How age plays a factor
Data obtained by Adrian Flux shows that age plays a big role in how long it takes to learn to drive. While those aged 44 and under are most likely to get their licence in six to 12 months, older drivers are most likely to be quicker (less than six months). In fact, 51% of 65-70-year-olds have less than six months between getting a provisional and a full licence.
The slowest learners are 25-34-year-olds.
By 18 months after first registering their provisional licence, 92% of 16-24-year-olds have got their full licence. This falls to 89% for 25-34-year-olds – the smallest percentage across all the age groups. This could suggest a golden window of opportunity for those aged 25-34 and that if you don’t finish learning in the first 12 months, you’re more likely to take 18 months or longer.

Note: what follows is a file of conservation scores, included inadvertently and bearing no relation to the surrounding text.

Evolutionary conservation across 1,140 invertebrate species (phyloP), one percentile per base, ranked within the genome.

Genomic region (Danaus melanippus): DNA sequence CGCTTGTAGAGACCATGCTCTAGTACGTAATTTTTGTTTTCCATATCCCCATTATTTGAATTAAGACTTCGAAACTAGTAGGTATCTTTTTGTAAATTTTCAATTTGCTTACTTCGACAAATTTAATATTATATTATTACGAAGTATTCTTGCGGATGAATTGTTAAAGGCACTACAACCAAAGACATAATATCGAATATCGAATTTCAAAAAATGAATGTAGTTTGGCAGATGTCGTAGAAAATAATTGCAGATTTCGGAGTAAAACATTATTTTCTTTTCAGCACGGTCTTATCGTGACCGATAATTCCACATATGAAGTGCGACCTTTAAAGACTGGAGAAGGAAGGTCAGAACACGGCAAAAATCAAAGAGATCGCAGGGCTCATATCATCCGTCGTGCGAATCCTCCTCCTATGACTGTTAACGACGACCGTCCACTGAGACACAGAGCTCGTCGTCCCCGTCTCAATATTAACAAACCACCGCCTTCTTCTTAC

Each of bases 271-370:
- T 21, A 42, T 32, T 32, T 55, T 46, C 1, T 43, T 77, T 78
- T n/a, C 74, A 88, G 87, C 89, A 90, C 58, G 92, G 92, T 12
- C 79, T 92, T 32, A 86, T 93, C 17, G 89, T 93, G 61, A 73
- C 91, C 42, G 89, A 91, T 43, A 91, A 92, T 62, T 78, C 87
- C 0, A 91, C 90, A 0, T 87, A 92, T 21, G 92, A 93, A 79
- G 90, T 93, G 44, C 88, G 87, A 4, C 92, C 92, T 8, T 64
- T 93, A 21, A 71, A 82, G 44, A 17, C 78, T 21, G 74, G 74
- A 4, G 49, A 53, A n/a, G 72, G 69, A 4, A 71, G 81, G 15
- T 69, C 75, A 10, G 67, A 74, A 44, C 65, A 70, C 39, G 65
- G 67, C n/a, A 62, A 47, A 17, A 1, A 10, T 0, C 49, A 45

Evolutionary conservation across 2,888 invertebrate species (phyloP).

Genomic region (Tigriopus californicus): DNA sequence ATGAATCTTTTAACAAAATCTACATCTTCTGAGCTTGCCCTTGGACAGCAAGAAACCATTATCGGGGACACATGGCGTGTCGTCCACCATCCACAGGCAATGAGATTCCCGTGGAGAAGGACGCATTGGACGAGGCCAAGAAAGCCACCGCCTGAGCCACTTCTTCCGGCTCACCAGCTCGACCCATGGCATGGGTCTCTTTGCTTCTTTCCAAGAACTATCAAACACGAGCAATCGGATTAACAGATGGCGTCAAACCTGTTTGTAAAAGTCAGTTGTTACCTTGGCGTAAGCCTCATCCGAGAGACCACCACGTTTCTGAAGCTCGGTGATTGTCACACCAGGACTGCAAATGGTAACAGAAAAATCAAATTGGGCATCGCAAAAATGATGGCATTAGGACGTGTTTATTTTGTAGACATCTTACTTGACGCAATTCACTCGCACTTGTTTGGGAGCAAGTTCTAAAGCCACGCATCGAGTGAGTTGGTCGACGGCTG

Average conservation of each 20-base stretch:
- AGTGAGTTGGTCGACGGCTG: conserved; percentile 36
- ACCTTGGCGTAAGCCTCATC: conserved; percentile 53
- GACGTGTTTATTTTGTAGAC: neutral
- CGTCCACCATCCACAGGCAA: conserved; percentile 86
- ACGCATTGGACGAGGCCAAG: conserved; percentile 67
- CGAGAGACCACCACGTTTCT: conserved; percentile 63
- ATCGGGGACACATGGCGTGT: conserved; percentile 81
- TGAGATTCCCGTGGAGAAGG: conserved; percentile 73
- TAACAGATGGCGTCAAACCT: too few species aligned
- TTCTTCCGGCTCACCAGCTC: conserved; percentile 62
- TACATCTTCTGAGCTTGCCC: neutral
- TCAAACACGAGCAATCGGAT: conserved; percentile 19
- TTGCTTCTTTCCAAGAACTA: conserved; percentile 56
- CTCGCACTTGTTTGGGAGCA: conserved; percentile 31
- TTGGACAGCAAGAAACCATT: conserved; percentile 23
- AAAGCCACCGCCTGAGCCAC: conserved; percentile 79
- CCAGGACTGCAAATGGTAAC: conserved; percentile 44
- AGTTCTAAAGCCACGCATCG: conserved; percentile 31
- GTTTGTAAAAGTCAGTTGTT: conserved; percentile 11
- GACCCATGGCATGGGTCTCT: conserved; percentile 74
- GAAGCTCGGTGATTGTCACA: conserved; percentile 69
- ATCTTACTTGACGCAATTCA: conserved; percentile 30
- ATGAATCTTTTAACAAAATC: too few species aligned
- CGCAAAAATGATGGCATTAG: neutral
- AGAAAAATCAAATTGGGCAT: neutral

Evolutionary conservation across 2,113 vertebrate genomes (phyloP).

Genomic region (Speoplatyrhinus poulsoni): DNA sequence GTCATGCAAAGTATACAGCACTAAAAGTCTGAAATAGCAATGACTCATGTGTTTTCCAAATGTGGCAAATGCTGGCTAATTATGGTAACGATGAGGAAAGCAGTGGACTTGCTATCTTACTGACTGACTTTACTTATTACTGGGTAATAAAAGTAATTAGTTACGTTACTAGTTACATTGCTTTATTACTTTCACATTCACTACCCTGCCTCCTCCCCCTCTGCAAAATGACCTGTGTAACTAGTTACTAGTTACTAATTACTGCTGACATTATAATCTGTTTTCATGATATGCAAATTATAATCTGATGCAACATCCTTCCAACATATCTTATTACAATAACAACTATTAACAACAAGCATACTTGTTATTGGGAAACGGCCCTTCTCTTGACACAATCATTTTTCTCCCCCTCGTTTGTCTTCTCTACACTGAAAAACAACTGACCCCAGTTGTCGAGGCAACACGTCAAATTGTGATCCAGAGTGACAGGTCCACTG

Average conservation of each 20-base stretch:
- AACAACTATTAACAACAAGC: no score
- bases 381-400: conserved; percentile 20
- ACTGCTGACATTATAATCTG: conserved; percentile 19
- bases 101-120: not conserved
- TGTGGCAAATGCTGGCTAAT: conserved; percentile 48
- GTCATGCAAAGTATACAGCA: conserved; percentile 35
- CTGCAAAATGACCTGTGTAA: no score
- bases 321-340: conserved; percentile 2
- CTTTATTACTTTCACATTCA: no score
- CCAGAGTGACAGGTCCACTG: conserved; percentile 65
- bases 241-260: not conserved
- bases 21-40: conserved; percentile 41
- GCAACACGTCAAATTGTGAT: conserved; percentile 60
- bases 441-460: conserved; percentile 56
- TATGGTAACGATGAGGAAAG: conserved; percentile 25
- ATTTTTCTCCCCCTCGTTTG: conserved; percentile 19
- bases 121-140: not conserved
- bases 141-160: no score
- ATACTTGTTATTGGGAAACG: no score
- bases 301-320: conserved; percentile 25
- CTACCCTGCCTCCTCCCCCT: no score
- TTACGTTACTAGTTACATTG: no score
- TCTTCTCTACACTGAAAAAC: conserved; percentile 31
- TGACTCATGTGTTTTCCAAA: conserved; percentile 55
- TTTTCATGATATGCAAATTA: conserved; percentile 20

In contrast, 99% get their full licence within 18 months in the over 70s group. Of course, it’s worth bearing in mind that only 100 over-70s got their full licence in the time period we reviewed.
The length of time it takes to drive also varies by location
Where you live in the UK also has an impact on the length of time it takes to learn to drive. Learners in Llandrindod Wells are not only almost twice as likely as average to get their licence within six months (36.3% compared to 18.5%) but have an overall pass rate of 66.2%. That’s over 20% higher than the average pass rates for the UK as a whole and the second-best pass rates in the country. Not a bad record for a small spa town in central Wales – perhaps there really is something in the water?